"I believe that culturally French people love an artisan, they love locally made products, and they have a real taste for quality - whether that is in food, wine or beer. It’s a beautiful country and a great country in which to make beer," says Geldard.

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Living the Alpine Dream

For many, establishing a brewery or distillery amidst the stunning Alps remains a distant dream. Yet, for these British artisans, it's a beautiful reality. Geldard reflects: "I consider myself very lucky... we create a real physical product... and we get to drink our favourite cold beer after a long day in the brewery or on the mountain."

Abbott agrees that  "When you see the view from the wee mountain micro-distillery, it is all definitely worth it".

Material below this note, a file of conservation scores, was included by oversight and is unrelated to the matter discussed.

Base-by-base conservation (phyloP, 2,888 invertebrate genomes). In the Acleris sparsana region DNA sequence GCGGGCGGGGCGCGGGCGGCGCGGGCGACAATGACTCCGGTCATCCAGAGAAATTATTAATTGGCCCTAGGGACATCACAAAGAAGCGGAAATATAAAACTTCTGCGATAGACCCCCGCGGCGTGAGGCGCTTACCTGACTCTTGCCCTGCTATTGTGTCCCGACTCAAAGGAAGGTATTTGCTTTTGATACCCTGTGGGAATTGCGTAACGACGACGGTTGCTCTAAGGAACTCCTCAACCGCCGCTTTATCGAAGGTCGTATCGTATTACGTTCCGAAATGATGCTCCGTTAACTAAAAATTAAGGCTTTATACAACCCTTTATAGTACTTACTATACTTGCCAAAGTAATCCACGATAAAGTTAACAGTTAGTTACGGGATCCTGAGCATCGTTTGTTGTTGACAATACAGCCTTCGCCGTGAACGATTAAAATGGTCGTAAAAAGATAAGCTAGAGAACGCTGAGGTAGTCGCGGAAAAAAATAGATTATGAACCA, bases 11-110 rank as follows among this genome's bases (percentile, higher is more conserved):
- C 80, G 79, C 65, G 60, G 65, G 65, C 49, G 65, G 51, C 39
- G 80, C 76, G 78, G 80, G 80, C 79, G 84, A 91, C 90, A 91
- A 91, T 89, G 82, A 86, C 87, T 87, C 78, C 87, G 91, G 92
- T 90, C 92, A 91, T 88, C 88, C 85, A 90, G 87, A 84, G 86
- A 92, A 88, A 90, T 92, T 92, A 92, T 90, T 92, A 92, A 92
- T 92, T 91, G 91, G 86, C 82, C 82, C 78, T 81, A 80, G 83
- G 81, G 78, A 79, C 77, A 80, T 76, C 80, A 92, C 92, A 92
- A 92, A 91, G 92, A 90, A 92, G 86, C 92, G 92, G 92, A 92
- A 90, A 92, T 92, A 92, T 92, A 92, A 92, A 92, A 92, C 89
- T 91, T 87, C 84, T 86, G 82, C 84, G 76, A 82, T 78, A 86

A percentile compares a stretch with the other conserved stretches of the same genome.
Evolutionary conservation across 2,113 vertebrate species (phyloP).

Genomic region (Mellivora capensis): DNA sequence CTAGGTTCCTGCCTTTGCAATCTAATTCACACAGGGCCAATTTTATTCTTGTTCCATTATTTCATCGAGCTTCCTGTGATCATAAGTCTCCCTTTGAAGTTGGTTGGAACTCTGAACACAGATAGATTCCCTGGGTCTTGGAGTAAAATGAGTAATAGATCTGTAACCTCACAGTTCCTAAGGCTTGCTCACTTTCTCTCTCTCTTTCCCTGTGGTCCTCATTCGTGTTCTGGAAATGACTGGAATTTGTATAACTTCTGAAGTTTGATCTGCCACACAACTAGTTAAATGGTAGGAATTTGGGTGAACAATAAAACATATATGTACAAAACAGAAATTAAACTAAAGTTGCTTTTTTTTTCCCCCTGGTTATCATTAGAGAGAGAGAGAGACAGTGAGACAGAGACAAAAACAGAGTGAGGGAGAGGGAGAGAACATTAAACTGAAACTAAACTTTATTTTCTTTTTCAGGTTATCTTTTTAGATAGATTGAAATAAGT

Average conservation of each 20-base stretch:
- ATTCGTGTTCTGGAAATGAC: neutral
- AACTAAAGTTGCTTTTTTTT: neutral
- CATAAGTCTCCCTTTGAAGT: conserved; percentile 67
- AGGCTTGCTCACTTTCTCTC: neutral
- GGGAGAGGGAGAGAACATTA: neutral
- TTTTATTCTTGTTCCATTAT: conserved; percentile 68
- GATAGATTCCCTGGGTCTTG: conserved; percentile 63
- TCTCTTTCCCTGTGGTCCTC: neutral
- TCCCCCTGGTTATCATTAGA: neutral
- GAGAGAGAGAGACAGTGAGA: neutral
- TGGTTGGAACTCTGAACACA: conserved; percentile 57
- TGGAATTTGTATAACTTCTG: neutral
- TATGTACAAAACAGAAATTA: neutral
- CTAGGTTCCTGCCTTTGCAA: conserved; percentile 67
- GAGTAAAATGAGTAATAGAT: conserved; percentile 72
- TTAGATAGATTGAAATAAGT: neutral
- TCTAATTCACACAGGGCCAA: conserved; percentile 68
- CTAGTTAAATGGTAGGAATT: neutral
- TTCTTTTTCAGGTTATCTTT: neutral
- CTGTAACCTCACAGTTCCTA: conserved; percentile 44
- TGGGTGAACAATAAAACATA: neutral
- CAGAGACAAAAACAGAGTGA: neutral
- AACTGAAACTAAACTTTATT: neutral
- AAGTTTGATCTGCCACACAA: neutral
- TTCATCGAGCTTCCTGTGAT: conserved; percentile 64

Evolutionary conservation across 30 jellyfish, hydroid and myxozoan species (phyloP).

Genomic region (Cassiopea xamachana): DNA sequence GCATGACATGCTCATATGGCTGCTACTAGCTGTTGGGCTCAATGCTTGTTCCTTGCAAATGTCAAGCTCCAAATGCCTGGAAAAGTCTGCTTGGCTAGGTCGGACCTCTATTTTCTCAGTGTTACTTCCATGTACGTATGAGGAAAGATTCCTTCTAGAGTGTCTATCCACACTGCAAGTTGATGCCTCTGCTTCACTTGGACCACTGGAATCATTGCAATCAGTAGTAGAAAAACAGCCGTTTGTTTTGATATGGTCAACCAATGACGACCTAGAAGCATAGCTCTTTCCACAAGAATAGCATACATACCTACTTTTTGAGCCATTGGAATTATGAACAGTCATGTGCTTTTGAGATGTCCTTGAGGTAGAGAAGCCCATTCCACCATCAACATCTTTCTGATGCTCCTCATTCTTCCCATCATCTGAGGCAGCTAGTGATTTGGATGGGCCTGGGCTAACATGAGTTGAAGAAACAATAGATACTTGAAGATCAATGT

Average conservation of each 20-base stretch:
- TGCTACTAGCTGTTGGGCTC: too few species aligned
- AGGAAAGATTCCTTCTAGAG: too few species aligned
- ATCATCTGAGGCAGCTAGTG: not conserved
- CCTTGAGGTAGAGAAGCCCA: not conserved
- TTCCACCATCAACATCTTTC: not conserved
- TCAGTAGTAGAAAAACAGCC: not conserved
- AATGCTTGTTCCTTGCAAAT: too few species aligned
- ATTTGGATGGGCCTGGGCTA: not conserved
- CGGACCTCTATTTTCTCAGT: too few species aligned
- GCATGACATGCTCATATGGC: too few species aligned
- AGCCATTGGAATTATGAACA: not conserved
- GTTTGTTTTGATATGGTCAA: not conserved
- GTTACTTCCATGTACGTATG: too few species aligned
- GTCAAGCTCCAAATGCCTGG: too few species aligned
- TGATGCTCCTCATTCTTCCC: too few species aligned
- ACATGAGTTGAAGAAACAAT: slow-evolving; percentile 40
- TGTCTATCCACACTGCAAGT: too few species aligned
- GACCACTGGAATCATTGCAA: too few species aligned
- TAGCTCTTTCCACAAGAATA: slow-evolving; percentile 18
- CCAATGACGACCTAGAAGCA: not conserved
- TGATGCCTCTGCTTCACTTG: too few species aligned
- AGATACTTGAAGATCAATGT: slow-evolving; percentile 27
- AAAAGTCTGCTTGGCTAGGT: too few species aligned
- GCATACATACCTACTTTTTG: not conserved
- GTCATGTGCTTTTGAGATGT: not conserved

For Longstaff it’s pretty cool to be able to go for a bike ride or a ski before or after work. We try run our shifts for our staff as morning or afternoons to allow people to have time for sports. We definitely have a sense of place and people seem to be attracted to beer from the Alps".

Indeed, the allure of the French Alps, combined with the adventurous spirit of brewing and distilling, has given rise to a scene where passion, community, and artisanal creation intersect, crafting not just beverages, but stories and experiences.